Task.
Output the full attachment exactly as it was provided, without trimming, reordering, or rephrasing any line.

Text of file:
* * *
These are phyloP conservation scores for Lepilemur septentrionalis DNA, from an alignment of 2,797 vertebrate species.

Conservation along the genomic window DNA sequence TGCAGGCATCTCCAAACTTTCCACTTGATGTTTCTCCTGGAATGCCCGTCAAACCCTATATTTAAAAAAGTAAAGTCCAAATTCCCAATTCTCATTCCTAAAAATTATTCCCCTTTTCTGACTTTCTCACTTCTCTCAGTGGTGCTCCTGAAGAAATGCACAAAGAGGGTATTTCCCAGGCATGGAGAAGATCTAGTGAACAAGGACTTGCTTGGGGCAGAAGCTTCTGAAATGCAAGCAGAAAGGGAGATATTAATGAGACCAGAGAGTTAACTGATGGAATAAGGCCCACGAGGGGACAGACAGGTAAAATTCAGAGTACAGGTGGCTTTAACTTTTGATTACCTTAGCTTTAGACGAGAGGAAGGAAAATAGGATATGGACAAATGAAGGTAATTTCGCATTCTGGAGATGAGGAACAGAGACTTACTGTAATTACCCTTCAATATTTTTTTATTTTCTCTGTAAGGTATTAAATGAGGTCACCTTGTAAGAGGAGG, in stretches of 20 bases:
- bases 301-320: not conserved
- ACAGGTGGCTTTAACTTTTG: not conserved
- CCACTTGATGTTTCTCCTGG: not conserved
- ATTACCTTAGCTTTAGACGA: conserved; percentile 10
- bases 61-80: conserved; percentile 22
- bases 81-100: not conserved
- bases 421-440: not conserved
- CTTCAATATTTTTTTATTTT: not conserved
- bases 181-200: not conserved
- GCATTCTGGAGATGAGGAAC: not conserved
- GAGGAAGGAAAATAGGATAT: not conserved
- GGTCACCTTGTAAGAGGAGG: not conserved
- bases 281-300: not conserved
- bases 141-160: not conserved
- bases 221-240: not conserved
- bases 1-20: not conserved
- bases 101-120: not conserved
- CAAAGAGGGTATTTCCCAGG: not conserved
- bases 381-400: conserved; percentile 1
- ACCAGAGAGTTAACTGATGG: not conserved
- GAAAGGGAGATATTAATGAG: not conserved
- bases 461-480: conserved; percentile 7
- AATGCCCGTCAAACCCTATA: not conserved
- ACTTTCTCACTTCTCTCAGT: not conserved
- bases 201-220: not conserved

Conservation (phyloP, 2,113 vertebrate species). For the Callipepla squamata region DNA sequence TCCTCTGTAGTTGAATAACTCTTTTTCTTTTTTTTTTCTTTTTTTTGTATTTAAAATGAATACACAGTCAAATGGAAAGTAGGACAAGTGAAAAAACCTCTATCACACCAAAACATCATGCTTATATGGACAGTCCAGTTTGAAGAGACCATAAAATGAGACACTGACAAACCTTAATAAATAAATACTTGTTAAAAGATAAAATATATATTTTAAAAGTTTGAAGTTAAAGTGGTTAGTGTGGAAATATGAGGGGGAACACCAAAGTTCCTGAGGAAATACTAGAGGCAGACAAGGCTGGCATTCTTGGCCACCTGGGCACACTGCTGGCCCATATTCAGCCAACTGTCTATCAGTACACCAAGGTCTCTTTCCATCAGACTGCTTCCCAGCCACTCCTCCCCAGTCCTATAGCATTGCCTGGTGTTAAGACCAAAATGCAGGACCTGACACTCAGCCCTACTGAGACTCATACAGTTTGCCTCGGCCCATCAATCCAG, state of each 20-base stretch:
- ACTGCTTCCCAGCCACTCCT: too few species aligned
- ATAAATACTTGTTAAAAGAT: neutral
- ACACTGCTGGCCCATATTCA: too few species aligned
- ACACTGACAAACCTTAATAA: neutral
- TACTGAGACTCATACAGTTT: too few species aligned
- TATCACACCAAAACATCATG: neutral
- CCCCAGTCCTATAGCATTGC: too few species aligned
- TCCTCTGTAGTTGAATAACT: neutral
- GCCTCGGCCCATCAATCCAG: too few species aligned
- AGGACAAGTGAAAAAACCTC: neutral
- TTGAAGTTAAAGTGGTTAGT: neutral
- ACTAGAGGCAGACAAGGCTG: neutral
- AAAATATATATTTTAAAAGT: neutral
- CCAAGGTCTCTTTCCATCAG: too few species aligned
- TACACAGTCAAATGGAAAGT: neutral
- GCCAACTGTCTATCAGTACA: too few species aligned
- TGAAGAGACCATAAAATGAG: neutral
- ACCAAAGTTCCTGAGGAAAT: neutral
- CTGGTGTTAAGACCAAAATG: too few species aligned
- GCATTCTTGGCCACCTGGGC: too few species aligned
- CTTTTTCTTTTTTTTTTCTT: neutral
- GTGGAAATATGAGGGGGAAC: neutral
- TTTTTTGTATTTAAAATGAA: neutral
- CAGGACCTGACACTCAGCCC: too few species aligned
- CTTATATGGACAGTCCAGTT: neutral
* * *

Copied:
These are phyloP conservation scores for Lepilemur septentrionalis DNA, from an alignment of 2,797 vertebrate species.

Conservation along the genomic window DNA sequence TGCAGGCATCTCCAAACTTTCCACTTGATGTTTCTCCTGGAATGCCCGTCAAACCCTATATTTAAAAAAGTAAAGTCCAAATTCCCAATTCTCATTCCTAAAAATTATTCCCCTTTTCTGACTTTCTCACTTCTCTCAGTGGTGCTCCTGAAGAAATGCACAAAGAGGGTATTTCCCAGGCATGGAGAAGATCTAGTGAACAAGGACTTGCTTGGGGCAGAAGCTTCTGAAATGCAAGCAGAAAGGGAGATATTAATGAGACCAGAGAGTTAACTGATGGAATAAGGCCCACGAGGGGACAGACAGGTAAAATTCAGAGTACAGGTGGCTTTAACTTTTGATTACCTTAGCTTTAGACGAGAGGAAGGAAAATAGGATATGGACAAATGAAGGTAATTTCGCATTCTGGAGATGAGGAACAGAGACTTACTGTAATTACCCTTCAATATTTTTTTATTTTCTCTGTAAGGTATTAAATGAGGTCACCTTGTAAGAGGAGG, in stretches of 20 bases:
- bases 301-320: not conserved
- ACAGGTGGCTTTAACTTTTG: not conserved
- CCACTTGATGTTTCTCCTGG: not conserved
- ATTACCTTAGCTTTAGACGA: conserved; percentile 10
- bases 61-80: conserved; percentile 22
- bases 81-100: not conserved
- bases 421-440: not conserved
- CTTCAATATTTTTTTATTTT: not conserved
- bases 181-200: not conserved
- GCATTCTGGAGATGAGGAAC: not conserved
- GAGGAAGGAAAATAGGATAT: not conserved
- GGTCACCTTGTAAGAGGAGG: not conserved
- bases 281-300: not conserved
- bases 141-160: not conserved
- bases 221-240: not conserved
- bases 1-20: not conserved
- bases 101-120: not conserved
- CAAAGAGGGTATTTCCCAGG: not conserved
- bases 381-400: conserved; percentile 1
- ACCAGAGAGTTAACTGATGG: not conserved
- GAAAGGGAGATATTAATGAG: not conserved
- bases 461-480: conserved; percentile 7
- AATGCCCGTCAAACCCTATA: not conserved
- ACTTTCTCACTTCTCTCAGT: not conserved
- bases 201-220: not conserved

Conservation (phyloP, 2,113 vertebrate species). For the Callipepla squamata region DNA sequence TCCTCTGTAGTTGAATAACTCTTTTTCTTTTTTTTTTCTTTTTTTTGTATTTAAAATGAATACACAGTCAAATGGAAAGTAGGACAAGTGAAAAAACCTCTATCACACCAAAACATCATGCTTATATGGACAGTCCAGTTTGAAGAGACCATAAAATGAGACACTGACAAACCTTAATAAATAAATACTTGTTAAAAGATAAAATATATATTTTAAAAGTTTGAAGTTAAAGTGGTTAGTGTGGAAATATGAGGGGGAACACCAAAGTTCCTGAGGAAATACTAGAGGCAGACAAGGCTGGCATTCTTGGCCACCTGGGCACACTGCTGGCCCATATTCAGCCAACTGTCTATCAGTACACCAAGGTCTCTTTCCATCAGACTGCTTCCCAGCCACTCCTCCCCAGTCCTATAGCATTGCCTGGTGTTAAGACCAAAATGCAGGACCTGACACTCAGCCCTACTGAGACTCATACAGTTTGCCTCGGCCCATCAATCCAG, state of each 20-base stretch:
- ACTGCTTCCCAGCCACTCCT: too few species aligned
- ATAAATACTTGTTAAAAGAT: neutral
- ACACTGCTGGCCCATATTCA: too few species aligned
- ACACTGACAAACCTTAATAA: neutral
- TACTGAGACTCATACAGTTT: too few species aligned
- TATCACACCAAAACATCATG: neutral
- CCCCAGTCCTATAGCATTGC: too few species aligned
- TCCTCTGTAGTTGAATAACT: neutral
- GCCTCGGCCCATCAATCCAG: too few species aligned
- AGGACAAGTGAAAAAACCTC: neutral
- TTGAAGTTAAAGTGGTTAGT: neutral
- ACTAGAGGCAGACAAGGCTG: neutral
- AAAATATATATTTTAAAAGT: neutral
- CCAAGGTCTCTTTCCATCAG: too few species aligned
- TACACAGTCAAATGGAAAGT: neutral
- GCCAACTGTCTATCAGTACA: too few species aligned
- TGAAGAGACCATAAAATGAG: neutral
- ACCAAAGTTCCTGAGGAAAT: neutral
- CTGGTGTTAAGACCAAAATG: too few species aligned
- GCATTCTTGGCCACCTGGGC: too few species aligned
- CTTTTTCTTTTTTTTTTCTT: neutral
- GTGGAAATATGAGGGGGAAC: neutral
- TTTTTTGTATTTAAAATGAA: neutral
- CAGGACCTGACACTCAGCCC: too few species aligned
- CTTATATGGACAGTCCAGTT: neutral